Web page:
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Marine Life & Conservation

NEW: White Shark Interest Group Podcast Series – #002 – CONSERVATION

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Second in an exciting podcast series from Ricardo Lacombe of the White Shark Interest Group.

Episode 2 of the White Shark Interest Group Podcast, Facebook’s largest White Shark specific group, covering science, conservation, news, photography, video and debate.

This episode features Dirk, Javier and Ricardo discussing CONSERVATION! Conservation through education and knowledge! Is social media a benefit or hindrance to conservation efforts? Can Shark Week be considered a conservation aid? What can YOU DO to help sharks from your own home…even if miles from the ocean? What is a first encounter like seeing a white shark with your own eyes and how can it change your conservation stance? And Dirk’s mum turns out to be a Shark advocate after previously believing “the only good shark is a dead shark”!

Click the links below to listen to the podcast series on the following audio channels:


Join the group: www.facebook.com/groups/whitesharkinterestgroup/

Instagram: www.instagram.com/whiteshark_interestgroup/

Website: www.whitesharkinterestgroup.com

Ricardo Lacombe has worked in the film & television industry for over thirteen years. He is the creator of the documentary Great White Shark Legend and as well as working on videos for shark diving operators, he also is an admin of the White Shark Interest Group, Facebook’s largest white shark specific group.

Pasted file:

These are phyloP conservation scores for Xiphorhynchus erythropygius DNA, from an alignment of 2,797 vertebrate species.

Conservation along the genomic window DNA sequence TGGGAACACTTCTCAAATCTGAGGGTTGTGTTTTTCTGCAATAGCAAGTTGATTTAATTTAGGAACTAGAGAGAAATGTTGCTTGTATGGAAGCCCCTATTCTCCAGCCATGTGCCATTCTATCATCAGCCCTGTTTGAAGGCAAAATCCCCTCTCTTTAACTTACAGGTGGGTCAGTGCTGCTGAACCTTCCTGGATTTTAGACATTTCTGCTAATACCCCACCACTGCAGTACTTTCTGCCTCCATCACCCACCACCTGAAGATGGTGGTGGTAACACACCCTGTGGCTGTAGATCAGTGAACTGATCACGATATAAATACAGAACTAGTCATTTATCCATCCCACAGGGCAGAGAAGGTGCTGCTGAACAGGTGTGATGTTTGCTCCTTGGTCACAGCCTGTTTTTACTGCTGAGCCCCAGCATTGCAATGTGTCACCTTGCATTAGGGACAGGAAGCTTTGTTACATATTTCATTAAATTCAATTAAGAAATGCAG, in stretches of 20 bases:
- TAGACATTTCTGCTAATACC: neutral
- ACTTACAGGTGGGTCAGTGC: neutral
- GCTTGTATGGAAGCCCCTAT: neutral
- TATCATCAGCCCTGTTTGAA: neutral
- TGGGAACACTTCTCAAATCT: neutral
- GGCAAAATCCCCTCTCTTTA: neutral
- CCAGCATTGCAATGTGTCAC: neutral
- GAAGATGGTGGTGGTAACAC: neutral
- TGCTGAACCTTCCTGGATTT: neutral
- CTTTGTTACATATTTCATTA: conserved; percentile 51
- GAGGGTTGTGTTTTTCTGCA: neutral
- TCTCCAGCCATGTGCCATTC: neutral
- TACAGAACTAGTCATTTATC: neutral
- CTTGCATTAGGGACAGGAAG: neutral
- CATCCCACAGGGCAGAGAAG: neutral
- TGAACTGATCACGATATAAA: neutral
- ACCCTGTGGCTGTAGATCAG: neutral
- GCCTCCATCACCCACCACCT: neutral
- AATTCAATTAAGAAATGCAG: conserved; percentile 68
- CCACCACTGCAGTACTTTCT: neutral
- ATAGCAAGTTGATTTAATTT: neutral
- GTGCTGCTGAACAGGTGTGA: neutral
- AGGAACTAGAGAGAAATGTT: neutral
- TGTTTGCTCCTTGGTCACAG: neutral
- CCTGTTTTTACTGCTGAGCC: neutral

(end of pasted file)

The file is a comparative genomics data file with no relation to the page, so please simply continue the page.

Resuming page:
Marine Life & Conservation

Egg-laying site of critically endangered skate discovered by Scottish divers

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Over a hundred eggs belonging to the critically endangered flapper skate – previously known as the common skate – have been discovered on the rocky seabed off the north west coast of Scotland.  This is the biggest and most important egg-laying site discovered to date, but it is vulnerable to trawling and dredging.

Capable of reaching over 2.5 metres (8.2ft) in length, the flapper skate is one of the largest skate species in the world.  Once common in British waters, including areas like the North Sea’s Dogger Bank, it is now extinct in most of its former range.  The west coast of Scotland is one of the last places it can be found, and the skate is one of 81 Priority Marine Features the Scottish Government is committed to protecting.  However, despite being made aware of the site in 2019, no action has been taken by Marine Scotland to protect the charismatic species.